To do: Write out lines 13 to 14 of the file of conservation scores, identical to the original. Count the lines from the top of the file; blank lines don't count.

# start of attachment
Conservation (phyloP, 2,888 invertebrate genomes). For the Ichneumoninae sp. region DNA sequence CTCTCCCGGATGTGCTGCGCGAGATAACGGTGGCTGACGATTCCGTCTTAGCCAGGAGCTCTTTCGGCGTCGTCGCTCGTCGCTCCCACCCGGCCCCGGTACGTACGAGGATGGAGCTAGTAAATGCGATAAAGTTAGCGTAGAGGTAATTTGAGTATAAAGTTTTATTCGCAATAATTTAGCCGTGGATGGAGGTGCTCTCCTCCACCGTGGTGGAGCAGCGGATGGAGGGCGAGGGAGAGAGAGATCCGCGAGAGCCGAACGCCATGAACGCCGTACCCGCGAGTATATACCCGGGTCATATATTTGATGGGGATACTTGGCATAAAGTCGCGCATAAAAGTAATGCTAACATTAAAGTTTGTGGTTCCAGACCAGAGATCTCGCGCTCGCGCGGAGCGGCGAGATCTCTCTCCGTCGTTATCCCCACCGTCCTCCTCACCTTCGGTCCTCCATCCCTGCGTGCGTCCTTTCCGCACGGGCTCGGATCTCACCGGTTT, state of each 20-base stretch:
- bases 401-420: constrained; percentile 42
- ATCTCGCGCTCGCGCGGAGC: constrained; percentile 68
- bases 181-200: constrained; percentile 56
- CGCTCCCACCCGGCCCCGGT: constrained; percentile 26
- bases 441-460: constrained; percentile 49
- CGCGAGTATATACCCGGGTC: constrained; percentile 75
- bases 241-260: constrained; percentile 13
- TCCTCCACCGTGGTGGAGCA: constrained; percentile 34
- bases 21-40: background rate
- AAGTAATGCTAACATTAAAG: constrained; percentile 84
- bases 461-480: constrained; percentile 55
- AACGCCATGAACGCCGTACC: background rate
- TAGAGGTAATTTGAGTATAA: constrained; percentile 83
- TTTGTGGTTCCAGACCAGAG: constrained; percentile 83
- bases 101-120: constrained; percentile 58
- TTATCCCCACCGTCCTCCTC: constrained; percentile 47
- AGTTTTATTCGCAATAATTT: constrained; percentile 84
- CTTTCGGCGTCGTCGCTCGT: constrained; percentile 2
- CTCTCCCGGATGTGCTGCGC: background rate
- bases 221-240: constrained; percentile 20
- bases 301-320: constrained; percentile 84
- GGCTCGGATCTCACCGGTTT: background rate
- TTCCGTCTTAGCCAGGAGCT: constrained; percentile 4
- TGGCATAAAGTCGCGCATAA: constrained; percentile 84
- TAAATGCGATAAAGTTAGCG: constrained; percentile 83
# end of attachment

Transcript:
- AACGCCATGAACGCCGTACC: background rate
- TAGAGGTAATTTGAGTATAA: constrained; percentile 83